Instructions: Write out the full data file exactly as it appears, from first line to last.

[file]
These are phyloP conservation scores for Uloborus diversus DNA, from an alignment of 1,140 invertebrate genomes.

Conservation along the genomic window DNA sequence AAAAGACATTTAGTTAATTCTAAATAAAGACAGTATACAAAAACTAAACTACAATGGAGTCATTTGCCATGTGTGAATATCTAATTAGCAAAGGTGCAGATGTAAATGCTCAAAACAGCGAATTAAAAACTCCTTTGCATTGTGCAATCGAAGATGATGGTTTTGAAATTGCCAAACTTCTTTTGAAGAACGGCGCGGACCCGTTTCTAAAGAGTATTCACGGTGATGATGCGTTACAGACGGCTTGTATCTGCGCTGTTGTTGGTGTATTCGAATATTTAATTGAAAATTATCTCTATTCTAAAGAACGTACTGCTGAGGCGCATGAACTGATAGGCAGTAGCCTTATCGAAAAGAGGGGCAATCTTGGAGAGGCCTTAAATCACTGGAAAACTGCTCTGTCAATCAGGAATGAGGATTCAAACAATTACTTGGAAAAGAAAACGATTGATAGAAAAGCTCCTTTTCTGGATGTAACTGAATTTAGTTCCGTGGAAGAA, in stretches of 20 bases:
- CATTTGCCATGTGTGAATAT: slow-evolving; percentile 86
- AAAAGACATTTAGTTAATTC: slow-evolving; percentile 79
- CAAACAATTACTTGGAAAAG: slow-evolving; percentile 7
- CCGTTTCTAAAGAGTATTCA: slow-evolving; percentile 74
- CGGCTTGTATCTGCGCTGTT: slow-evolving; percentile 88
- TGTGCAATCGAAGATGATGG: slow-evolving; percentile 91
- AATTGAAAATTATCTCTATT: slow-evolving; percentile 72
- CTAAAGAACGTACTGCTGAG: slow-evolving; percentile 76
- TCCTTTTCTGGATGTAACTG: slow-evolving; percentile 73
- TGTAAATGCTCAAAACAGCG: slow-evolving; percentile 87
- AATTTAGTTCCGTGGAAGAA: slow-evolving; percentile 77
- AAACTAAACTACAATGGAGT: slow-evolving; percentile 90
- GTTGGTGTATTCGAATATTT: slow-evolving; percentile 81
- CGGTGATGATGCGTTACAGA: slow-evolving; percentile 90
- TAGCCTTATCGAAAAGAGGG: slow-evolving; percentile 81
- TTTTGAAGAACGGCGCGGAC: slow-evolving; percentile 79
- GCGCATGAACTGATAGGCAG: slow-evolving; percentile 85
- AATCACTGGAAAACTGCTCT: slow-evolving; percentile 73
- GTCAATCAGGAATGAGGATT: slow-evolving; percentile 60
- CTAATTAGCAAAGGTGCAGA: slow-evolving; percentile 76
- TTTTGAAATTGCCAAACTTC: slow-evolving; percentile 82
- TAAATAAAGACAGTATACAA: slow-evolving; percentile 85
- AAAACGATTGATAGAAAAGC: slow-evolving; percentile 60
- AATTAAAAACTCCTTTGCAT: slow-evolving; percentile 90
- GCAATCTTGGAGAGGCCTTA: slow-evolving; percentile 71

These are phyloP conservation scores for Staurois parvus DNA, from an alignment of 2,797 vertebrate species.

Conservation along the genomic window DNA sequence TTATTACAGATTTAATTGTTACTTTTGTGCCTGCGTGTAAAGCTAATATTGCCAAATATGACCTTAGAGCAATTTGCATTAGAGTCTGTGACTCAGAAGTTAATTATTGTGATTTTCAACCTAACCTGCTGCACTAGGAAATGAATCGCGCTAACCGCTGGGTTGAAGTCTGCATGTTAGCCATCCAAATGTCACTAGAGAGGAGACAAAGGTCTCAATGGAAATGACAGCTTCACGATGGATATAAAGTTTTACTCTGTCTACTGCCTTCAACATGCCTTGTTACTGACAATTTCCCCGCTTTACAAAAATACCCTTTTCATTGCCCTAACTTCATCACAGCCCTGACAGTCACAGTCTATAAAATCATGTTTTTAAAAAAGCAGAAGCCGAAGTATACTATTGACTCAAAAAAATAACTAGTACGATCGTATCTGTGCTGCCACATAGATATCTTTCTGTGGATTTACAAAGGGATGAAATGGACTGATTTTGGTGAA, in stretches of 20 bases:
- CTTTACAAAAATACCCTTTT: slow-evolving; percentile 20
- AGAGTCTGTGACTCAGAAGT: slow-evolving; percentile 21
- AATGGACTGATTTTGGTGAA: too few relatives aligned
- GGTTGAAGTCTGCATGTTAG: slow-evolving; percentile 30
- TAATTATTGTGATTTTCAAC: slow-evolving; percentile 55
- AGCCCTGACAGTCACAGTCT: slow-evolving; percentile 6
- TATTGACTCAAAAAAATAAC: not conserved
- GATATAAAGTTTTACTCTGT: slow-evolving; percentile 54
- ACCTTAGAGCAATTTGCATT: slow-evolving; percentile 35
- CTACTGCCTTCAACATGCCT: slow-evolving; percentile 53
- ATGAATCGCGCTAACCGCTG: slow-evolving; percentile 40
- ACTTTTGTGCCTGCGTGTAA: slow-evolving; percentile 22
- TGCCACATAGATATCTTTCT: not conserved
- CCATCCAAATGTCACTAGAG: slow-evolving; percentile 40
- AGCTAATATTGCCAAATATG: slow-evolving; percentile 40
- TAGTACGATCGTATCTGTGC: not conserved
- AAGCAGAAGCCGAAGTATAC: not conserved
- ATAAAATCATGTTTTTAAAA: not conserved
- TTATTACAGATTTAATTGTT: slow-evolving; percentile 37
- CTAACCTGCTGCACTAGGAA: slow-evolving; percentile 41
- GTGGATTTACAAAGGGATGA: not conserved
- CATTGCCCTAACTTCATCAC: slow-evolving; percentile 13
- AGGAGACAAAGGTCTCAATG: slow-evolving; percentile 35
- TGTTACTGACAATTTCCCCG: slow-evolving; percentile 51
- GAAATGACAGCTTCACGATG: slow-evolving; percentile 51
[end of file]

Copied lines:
These are phyloP conservation scores for Uloborus diversus DNA, from an alignment of 1,140 invertebrate genomes.

Conservation along the genomic window DNA sequence AAAAGACATTTAGTTAATTCTAAATAAAGACAGTATACAAAAACTAAACTACAATGGAGTCATTTGCCATGTGTGAATATCTAATTAGCAAAGGTGCAGATGTAAATGCTCAAAACAGCGAATTAAAAACTCCTTTGCATTGTGCAATCGAAGATGATGGTTTTGAAATTGCCAAACTTCTTTTGAAGAACGGCGCGGACCCGTTTCTAAAGAGTATTCACGGTGATGATGCGTTACAGACGGCTTGTATCTGCGCTGTTGTTGGTGTATTCGAATATTTAATTGAAAATTATCTCTATTCTAAAGAACGTACTGCTGAGGCGCATGAACTGATAGGCAGTAGCCTTATCGAAAAGAGGGGCAATCTTGGAGAGGCCTTAAATCACTGGAAAACTGCTCTGTCAATCAGGAATGAGGATTCAAACAATTACTTGGAAAAGAAAACGATTGATAGAAAAGCTCCTTTTCTGGATGTAACTGAATTTAGTTCCGTGGAAGAA, in stretches of 20 bases:
- CATTTGCCATGTGTGAATAT: slow-evolving; percentile 86
- AAAAGACATTTAGTTAATTC: slow-evolving; percentile 79
- CAAACAATTACTTGGAAAAG: slow-evolving; percentile 7
- CCGTTTCTAAAGAGTATTCA: slow-evolving; percentile 74
- CGGCTTGTATCTGCGCTGTT: slow-evolving; percentile 88
- TGTGCAATCGAAGATGATGG: slow-evolving; percentile 91
- AATTGAAAATTATCTCTATT: slow-evolving; percentile 72
- CTAAAGAACGTACTGCTGAG: slow-evolving; percentile 76
- TCCTTTTCTGGATGTAACTG: slow-evolving; percentile 73
- TGTAAATGCTCAAAACAGCG: slow-evolving; percentile 87
- AATTTAGTTCCGTGGAAGAA: slow-evolving; percentile 77
- AAACTAAACTACAATGGAGT: slow-evolving; percentile 90
- GTTGGTGTATTCGAATATTT: slow-evolving; percentile 81
- CGGTGATGATGCGTTACAGA: slow-evolving; percentile 90
- TAGCCTTATCGAAAAGAGGG: slow-evolving; percentile 81
- TTTTGAAGAACGGCGCGGAC: slow-evolving; percentile 79
- GCGCATGAACTGATAGGCAG: slow-evolving; percentile 85
- AATCACTGGAAAACTGCTCT: slow-evolving; percentile 73
- GTCAATCAGGAATGAGGATT: slow-evolving; percentile 60
- CTAATTAGCAAAGGTGCAGA: slow-evolving; percentile 76
- TTTTGAAATTGCCAAACTTC: slow-evolving; percentile 82
- TAAATAAAGACAGTATACAA: slow-evolving; percentile 85
- AAAACGATTGATAGAAAAGC: slow-evolving; percentile 60
- AATTAAAAACTCCTTTGCAT: slow-evolving; percentile 90
- GCAATCTTGGAGAGGCCTTA: slow-evolving; percentile 71

These are phyloP conservation scores for Staurois parvus DNA, from an alignment of 2,797 vertebrate species.

Conservation along the genomic window DNA sequence TTATTACAGATTTAATTGTTACTTTTGTGCCTGCGTGTAAAGCTAATATTGCCAAATATGACCTTAGAGCAATTTGCATTAGAGTCTGTGACTCAGAAGTTAATTATTGTGATTTTCAACCTAACCTGCTGCACTAGGAAATGAATCGCGCTAACCGCTGGGTTGAAGTCTGCATGTTAGCCATCCAAATGTCACTAGAGAGGAGACAAAGGTCTCAATGGAAATGACAGCTTCACGATGGATATAAAGTTTTACTCTGTCTACTGCCTTCAACATGCCTTGTTACTGACAATTTCCCCGCTTTACAAAAATACCCTTTTCATTGCCCTAACTTCATCACAGCCCTGACAGTCACAGTCTATAAAATCATGTTTTTAAAAAAGCAGAAGCCGAAGTATACTATTGACTCAAAAAAATAACTAGTACGATCGTATCTGTGCTGCCACATAGATATCTTTCTGTGGATTTACAAAGGGATGAAATGGACTGATTTTGGTGAA, in stretches of 20 bases:
- CTTTACAAAAATACCCTTTT: slow-evolving; percentile 20
- AGAGTCTGTGACTCAGAAGT: slow-evolving; percentile 21
- AATGGACTGATTTTGGTGAA: too few relatives aligned
- GGTTGAAGTCTGCATGTTAG: slow-evolving; percentile 30
- TAATTATTGTGATTTTCAAC: slow-evolving; percentile 55
- AGCCCTGACAGTCACAGTCT: slow-evolving; percentile 6
- TATTGACTCAAAAAAATAAC: not conserved
- GATATAAAGTTTTACTCTGT: slow-evolving; percentile 54
- ACCTTAGAGCAATTTGCATT: slow-evolving; percentile 35
- CTACTGCCTTCAACATGCCT: slow-evolving; percentile 53
- ATGAATCGCGCTAACCGCTG: slow-evolving; percentile 40
- ACTTTTGTGCCTGCGTGTAA: slow-evolving; percentile 22
- TGCCACATAGATATCTTTCT: not conserved
- CCATCCAAATGTCACTAGAG: slow-evolving; percentile 40
- AGCTAATATTGCCAAATATG: slow-evolving; percentile 40
- TAGTACGATCGTATCTGTGC: not conserved
- AAGCAGAAGCCGAAGTATAC: not conserved
- ATAAAATCATGTTTTTAAAA: not conserved
- TTATTACAGATTTAATTGTT: slow-evolving; percentile 37
- CTAACCTGCTGCACTAGGAA: slow-evolving; percentile 41
- GTGGATTTACAAAGGGATGA: not conserved
- CATTGCCCTAACTTCATCAC: slow-evolving; percentile 13
- AGGAGACAAAGGTCTCAATG: slow-evolving; percentile 35
- TGTTACTGACAATTTCCCCG: slow-evolving; percentile 51
- GAAATGACAGCTTCACGATG: slow-evolving; percentile 51